Margarita Perveņecka (born in 1976) is a Latvian playwright, set designer, and writer. In 2001, Perveņecka graduated from the Latvian Academy of Culture with a bachelor’s degree in film and theatre and since then has been publishing her writing, working for various creative platforms, and writing screenplays. Her first collection Visi koki aizgājuši/All the Trees Have Gone was published in 2006. Perveņecka has written several plays for theatres in Latvia and abroad. Ludwig’s Project/Ludviga projekts was directed by Dž. Dž. Džilindžers in 2004 for Daile Theatre; Neaizmirstulīšu desas papīrs/Forget-Me-Not Sausage Paper was performed at the TT Theatre (titled Ņezabudka Vulgaris, directed by Lauris Gundars, 2002); Civil Chain was produced at ACUD Kunst Haus in Berlin (directed by Inga Rozentāle in 2002). Her writing stands out with her unusual ways of perceiving the world, her use of scientific terms, internationalisms, neologisms, and other peculiar and poetic means of expression. Her latest novel Gaetāno Krematoss/Gaetano Crematos received the Annual Latvian Literature Award in 2011.
Man patika dedzināt [I used to Like Starting Fires], staged at Dirty Deal Teatro, 2012.
Ludviga prodžekts [Ludwig's Project], staged at Daile Theatre, 2004.
Drakula [adapted from B. Stoker's Dracula], 2003.
Neaizmirstulīšu desas papīrs [Forget-Me-Not Sausage Paper]. Staged as Nezabudka Vulgaris at TT, 2002.
Civilķēde jeb Jautrais karuselis [Civil Chain]. Published in Teātra Vēstnesis, 1998; staged at ACUD, Berlin, 2002.
Atved mani mājās [Take Me Home]. Man patīk, ka meitene skumst [I Love it When a Girl is Sad], 2003.
Rehabilitācija [Rehabilitation]. Published in Luna magazine, 2000.
Gaetāno Krematoss: atmiņas par gaismu [Gaetano Crematos]. Riga: Dienas grāmata, 2011.
Visi koki aizgājuši [All the Trees Have Gone]: stāsti. Rīga: Dienas grāmata, 2006.
Books to fall for
Gaetano's Krematos (Gaetāno Krematoss)
Gaetano’s Krematos is a novel about a tired and shadowed soul’s journey in the footsteps of lost gods. The main protagonist, Gaetano, interacts with divinely beautiful beings—wise superhumans who can create not only works of art, but whole worlds. He idolizes them, but his interaction with them is fleeting, like sunlight briefly reflecting off water in cupped hands. Unsuccessful attempts to repeat this interaction cause Gaetano to lose trust in his own abilities, which mentally paralyzes him. The only thing keeping him alive burns out in the dark. His comatose existence is sustained by memories of light, which once again awaken his longing to become one with absolute beauty and magnificence. Gaetano’s journey ends with the creation of a culminating work of art—he finally breaks into a different state of consciousness and a different reality; a self-transformation into a higher plane: divinity.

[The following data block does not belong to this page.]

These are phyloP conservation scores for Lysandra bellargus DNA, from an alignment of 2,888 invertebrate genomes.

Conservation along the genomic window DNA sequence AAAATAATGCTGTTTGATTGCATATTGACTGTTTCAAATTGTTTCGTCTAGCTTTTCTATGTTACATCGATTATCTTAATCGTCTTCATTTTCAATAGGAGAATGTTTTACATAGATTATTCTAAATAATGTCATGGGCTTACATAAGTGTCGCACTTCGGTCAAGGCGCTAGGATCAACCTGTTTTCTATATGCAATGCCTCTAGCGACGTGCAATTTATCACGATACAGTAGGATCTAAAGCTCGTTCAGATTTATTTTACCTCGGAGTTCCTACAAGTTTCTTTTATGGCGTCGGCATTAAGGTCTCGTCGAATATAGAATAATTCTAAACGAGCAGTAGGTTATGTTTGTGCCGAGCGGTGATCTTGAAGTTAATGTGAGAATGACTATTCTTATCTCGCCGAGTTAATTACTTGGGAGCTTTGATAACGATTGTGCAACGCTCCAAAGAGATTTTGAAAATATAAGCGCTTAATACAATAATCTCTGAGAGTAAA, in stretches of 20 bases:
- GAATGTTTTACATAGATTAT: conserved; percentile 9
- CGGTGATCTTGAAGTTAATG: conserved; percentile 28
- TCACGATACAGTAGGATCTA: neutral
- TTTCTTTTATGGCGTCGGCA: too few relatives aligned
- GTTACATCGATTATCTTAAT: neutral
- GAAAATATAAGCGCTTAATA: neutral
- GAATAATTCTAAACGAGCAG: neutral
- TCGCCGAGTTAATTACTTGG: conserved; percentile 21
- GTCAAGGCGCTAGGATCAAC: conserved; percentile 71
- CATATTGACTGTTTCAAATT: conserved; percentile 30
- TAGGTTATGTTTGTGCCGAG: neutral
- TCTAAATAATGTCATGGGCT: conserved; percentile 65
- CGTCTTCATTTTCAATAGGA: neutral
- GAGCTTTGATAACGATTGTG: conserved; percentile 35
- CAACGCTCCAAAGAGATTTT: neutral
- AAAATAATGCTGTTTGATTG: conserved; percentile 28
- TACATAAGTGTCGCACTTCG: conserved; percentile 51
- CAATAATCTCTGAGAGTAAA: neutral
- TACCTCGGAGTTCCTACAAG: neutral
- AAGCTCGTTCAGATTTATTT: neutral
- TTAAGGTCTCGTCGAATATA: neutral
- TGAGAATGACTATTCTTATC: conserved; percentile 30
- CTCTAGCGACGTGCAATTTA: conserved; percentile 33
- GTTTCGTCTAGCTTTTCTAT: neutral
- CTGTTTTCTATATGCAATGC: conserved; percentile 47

The novel’s language and structure are microscopically subtle and macroscopically detailed at the same time. Though it is frequently poetic, it is essentially an impassively technical description of episodes observed in the present. A verbalized manifesto of the characters’ inner thoughts and emotions appears at the very end of the novel, taking the form of monologue poems. What appears as an objective description reveals the inner experiences and moods of the apparently indifferent characters. In this way, the novel becomes a biopsy of the soul and a projection of the consciousness.
All languages available
All the Trees Have Gone
All the Trees Have Gone (Visi koki aizgājuši)
The common theme throughout the short-story collection All the Trees Have Gone is the life stories of people who used to be (or still are) children. They all need to decide how they should approach life. Do they do it alone, or alongside someone else? Which is more important, their calling and the quests it requires (either inspired or clouded by childish imagination), or actual social relationships?
The collection’s protagonists try to make sense of themselves and the world around them and try to find their place in it and master the rules of life. Yet the key to achieving this is always missing—a result of their childish selfishness. But they are also thwarted by and at the point when mental and physical existence meet, when love is shattered and lies out of reach. Childhood can be broken, but doesn’t end. No one noticeably grows up. Loneliness seeps into the foundation of relationships. Some characters get pushed to life’s sidelines by their defeats, and waste away like dried-out flowers. Others keep on trying to grow up.
The collection culminates in the last story, which describes the basic desire for something indefinably vast. And what is this vast thing? Becoming one with the Universe itself. For that to work, do you need another human being around? And does that person need to be someone whose existence causes deep emotions that open your eyes to the invisible world, and let you experience moments of epiphany? Or can you become one with the Universe on your own, once you’re all grown up?
All the Trees Have Gone
Visi koki aizgājuši
All languages available
Margarita Perveņecka reads from Gaetano Crematos // Youtube.com [LV]
Guntis Berelis, interview with Margarita Perveņecka // Guntis Berelis' literary blog [LV]Reviews
About the German translation of All the Trees have Gone [Alle Bäume weggegangen
] // Matthes & Seitz Verlag, piblisher's homepage[GE]
Review of All the Trees have Gone // Guntis Berelis' literary blog [LV]
2011, the Annual Latvian Literature Award for Gaetano Crematos